What To Do If Exercise Hurts

by Nadia Johnson

in Fitness

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If you are new to fitness, or even if you have been doing it a while, you may be noticing that certain types of exercise hurt. It’s not necessarily a sign that you shouldn’t be exercising at all.

As we age our joints suffer some wear and tear. This in turn can cause some discomfort when we use them in a particular way.

Equally, if we are too heavy for these joints, they are going to tell us about it by aching when we use them for exercise.

Don’t ignore the pain. Assess why it is you are suffering the discomfort. If you are a little bit out of shape, and need to lose a few pounds then don’t despair. You can do that without using the uncomfortable joints in ways that cause pain. Also, if you are fit but feeling uncomfortable, there are ways to continue exercising that won’t increase your pain.

High impact exercises like jogging, running, and aerobic workouts can cause some discomfort on vulnerable joints. Places like knees, ankles and hips tend to ache more as we get older. This may have nothing to do with how much we exercised before, or how heavy we are now. It is just a fact of life. Looking after these joints but still getting the right sort of exercise is essential.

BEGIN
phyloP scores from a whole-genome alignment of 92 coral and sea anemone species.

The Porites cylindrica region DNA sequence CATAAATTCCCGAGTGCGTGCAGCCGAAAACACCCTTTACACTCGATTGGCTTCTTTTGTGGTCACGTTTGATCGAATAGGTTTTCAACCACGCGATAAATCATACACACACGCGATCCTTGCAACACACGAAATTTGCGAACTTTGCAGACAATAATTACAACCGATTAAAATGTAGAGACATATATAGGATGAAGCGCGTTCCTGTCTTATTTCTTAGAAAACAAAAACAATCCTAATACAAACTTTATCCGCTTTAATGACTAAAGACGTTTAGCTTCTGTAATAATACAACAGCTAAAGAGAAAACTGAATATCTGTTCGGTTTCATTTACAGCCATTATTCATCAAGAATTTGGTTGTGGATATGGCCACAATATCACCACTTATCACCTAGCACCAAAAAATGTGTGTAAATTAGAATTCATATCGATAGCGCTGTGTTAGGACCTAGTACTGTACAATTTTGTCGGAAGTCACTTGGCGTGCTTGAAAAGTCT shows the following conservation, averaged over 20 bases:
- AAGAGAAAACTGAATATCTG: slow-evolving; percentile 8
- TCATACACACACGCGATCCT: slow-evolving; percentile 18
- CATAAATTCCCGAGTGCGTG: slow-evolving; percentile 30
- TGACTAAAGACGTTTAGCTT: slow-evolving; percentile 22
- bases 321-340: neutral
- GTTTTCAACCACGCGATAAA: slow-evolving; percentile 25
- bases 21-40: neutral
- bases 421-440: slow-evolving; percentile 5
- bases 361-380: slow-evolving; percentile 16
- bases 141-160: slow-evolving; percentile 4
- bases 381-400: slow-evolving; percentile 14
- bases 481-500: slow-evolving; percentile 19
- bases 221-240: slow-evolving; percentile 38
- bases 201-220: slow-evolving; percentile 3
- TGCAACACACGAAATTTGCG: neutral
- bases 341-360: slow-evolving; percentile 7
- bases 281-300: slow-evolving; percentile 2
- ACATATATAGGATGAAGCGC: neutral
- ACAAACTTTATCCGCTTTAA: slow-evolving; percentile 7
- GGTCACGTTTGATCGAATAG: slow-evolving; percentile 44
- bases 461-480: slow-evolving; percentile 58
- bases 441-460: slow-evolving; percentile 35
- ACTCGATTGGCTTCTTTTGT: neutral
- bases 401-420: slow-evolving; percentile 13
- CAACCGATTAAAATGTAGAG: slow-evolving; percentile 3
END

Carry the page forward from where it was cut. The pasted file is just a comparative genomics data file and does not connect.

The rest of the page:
This photo is from Flickr

Aerobic exercise is essential to raise our heart rate and our metabolism. It is a great way to burn fat and to increase our cardiovascular stamina. If you are finding running is too impactful, why not swap the treadmill for this e35 sole elliptical or another elliptical training machine to significantly reduce the impact on your joints. It also works out your upper body, which a treadmill can’t do.

If you are finding your neck, shoulders or back are starting to ache more often, you could swap the high impact sit-ups or rowing machine, for a combination of activity. Yoga is great for stretching these areas and improving the strength of the muscles to support your posture. An elliptical machine can then be used to work your cardiovascular system.

There are lots of ways you can reduce the impact on your joints while you work out. It is important not to stop using them though, unless your Physio or doctor recommend complete rest. Joints need regular movement to ensure the structure stays strong and free flowing. The muscles and tendons supporting the area must also be used to keep them from becoming inflexible and tight. If you are worried about pains in the joints, see your doctor. Swelling and redness in these areas could be signs of a problem that may need medical intervention.

A good fitness programme should help you stay flexible, strong and fit. Aerobic and anaerobic exercises should be combined to give you a complete workout. If you have not done a lot of exercise for a while, it could be a good idea to speak to your local gym about a programme to ease you back into it. Speak to your doctor if you need to lose weight.

 

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